Thursday, February 28, 2013

On Second Thought Not That Thing

ProfiterolesAngela is having another Bread Pudding Off on her blog which keeps reminding me of a story from my childhood.

I do not like bread pudding.

When I was a kid my mom made this awesome pudding cake thing where you make the dough and then you make this very thin sauce, you put the sauce in the baking dish then you plop dumplings of chocolate dough into it, bake it and you have cake smothered in pudding. It's freaking awesome.

As a young elementary school aged kid, though, I didn't have a lot of appropriate descriptive skills so when I sort of vaguely explained to my mom what I wanted she obliged me by making bread pudding. It didn't seem the same going into the oven but I knew that the other thing morphed when you cooked it so I waited it out. It did not morph nearly enough. I kept trying to explain a sauce and my mother kept offering to drown the bread pudding in heavy cream which she also does with cooked chocolate pudding and which I do not like either. After much discussion (while she ate bread pudding and I did not) I was able to make it clear that I was talking about a different dessert entirely and she has never wasted bread pudding on me again.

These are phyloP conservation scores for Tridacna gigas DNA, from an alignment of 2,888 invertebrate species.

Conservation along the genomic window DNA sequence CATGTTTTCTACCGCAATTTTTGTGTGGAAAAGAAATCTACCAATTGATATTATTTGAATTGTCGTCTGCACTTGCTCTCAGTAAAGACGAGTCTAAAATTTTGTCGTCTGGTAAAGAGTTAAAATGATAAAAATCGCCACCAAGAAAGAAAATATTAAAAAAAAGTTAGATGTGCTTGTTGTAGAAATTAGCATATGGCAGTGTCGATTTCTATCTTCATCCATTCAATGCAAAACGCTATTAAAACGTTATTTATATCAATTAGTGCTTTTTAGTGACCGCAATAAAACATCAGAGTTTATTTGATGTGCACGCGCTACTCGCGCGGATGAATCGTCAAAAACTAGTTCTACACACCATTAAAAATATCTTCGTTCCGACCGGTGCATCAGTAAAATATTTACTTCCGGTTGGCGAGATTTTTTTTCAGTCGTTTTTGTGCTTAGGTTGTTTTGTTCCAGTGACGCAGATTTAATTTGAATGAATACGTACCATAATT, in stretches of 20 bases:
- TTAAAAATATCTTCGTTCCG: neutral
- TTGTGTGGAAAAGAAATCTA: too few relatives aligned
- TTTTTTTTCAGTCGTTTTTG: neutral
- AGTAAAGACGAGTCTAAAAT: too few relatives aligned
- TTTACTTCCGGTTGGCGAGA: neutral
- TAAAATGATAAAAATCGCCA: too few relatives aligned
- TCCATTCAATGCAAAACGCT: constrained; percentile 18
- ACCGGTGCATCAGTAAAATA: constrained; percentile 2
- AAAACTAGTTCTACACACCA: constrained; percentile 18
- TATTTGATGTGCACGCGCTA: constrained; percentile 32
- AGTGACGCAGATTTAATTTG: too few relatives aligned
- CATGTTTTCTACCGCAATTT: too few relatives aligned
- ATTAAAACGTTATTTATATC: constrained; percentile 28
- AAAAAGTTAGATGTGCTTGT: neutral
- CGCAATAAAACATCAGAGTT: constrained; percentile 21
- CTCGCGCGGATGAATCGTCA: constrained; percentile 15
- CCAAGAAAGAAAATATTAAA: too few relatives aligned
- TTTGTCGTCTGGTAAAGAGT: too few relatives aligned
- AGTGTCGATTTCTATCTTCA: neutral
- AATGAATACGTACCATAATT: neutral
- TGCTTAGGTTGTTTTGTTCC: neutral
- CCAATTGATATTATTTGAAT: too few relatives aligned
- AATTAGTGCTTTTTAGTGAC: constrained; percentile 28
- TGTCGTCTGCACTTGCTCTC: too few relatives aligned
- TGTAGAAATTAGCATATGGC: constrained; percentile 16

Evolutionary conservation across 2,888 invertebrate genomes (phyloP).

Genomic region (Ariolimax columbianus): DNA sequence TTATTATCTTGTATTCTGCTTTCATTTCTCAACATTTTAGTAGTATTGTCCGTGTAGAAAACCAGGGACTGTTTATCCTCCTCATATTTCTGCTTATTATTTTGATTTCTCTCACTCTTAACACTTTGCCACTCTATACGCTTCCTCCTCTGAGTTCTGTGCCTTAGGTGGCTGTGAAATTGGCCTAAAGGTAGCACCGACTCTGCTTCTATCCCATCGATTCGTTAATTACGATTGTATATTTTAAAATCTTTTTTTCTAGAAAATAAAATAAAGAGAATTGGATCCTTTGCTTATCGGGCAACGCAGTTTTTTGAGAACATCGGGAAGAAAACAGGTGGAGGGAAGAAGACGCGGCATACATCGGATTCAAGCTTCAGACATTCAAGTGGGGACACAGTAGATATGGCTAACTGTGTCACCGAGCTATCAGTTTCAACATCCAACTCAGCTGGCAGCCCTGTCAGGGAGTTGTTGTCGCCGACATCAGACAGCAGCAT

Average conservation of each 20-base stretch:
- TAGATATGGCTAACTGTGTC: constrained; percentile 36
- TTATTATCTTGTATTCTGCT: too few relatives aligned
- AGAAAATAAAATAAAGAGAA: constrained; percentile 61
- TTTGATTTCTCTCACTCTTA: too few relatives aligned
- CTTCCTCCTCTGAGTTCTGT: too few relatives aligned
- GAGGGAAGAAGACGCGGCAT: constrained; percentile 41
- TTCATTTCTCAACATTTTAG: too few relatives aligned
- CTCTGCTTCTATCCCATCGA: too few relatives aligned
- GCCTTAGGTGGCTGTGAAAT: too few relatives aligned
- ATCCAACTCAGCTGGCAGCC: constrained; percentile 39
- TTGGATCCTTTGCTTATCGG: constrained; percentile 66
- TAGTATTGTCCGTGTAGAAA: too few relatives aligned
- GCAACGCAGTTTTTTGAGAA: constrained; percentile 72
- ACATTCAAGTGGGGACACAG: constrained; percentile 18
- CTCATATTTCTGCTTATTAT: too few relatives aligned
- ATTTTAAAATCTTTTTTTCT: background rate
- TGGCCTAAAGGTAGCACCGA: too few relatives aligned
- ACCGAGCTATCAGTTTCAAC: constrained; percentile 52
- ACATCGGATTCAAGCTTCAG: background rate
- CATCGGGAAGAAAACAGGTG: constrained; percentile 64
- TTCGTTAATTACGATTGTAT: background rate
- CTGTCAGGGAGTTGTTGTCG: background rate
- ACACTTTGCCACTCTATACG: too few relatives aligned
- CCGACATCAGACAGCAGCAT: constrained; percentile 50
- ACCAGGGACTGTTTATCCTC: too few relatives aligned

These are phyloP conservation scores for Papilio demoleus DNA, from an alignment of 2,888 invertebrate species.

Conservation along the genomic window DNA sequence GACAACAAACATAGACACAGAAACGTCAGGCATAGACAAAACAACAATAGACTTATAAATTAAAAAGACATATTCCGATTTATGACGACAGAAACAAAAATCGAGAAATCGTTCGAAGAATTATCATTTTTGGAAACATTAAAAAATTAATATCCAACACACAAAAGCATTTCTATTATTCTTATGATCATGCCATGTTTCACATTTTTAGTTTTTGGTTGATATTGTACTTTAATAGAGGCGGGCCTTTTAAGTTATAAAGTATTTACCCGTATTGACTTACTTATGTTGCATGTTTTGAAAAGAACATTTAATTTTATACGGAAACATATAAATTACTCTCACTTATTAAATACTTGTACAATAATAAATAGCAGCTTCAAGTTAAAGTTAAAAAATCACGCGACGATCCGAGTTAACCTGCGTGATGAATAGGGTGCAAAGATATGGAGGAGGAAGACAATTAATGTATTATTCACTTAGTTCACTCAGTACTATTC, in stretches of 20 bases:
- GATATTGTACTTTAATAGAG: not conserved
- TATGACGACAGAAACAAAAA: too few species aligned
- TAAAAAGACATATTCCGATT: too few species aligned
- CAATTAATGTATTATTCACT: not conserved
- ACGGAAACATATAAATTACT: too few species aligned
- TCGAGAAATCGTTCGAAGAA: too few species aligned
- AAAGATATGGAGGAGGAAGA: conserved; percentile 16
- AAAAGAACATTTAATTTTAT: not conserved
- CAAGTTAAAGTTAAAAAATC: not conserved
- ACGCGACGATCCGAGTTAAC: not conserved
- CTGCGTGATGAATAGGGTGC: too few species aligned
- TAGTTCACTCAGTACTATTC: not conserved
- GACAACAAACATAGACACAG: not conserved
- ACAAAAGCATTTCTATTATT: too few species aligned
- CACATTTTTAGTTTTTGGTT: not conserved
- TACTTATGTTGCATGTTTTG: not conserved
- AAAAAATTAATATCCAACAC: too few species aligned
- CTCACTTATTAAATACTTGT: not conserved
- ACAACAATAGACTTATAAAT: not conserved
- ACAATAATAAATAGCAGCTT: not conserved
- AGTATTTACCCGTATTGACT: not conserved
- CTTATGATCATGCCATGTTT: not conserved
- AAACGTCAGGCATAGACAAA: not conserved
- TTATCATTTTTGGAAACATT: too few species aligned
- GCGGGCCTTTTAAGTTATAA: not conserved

I've told you before that I explain myself much better in writing. That story might be why I learned to describe stuff. I still feel bad about the whole thing.

*This is a photo of profiteroles I had in Italy. They are nothing like either dessert mentioned in this post.


  1. Two things:

    1. Do you have the recipe for YOUR thing? It sounds delightful.

    2. Would you let me make you MY bread pudding? It involves croissants and Nutella, and it is sublime...

  2. kabbage6:37 PM

    I have a recipe we used when I was a kid for a caramel pudding that may be of a similar type to the pudding cake you liked. This one has a vanilla batter with raisins in it. That is put in a greased baking dish (or casserole), then a thin sauce of water, brown sugar, and butter is poured over it. The whole thing is baked, which thickens the sauce. The cake part ends up like a somewhat heavy cake with gooey edges that have been sitting in the sauce. A piece of the cake is cut to serve, and the sauce poured over it.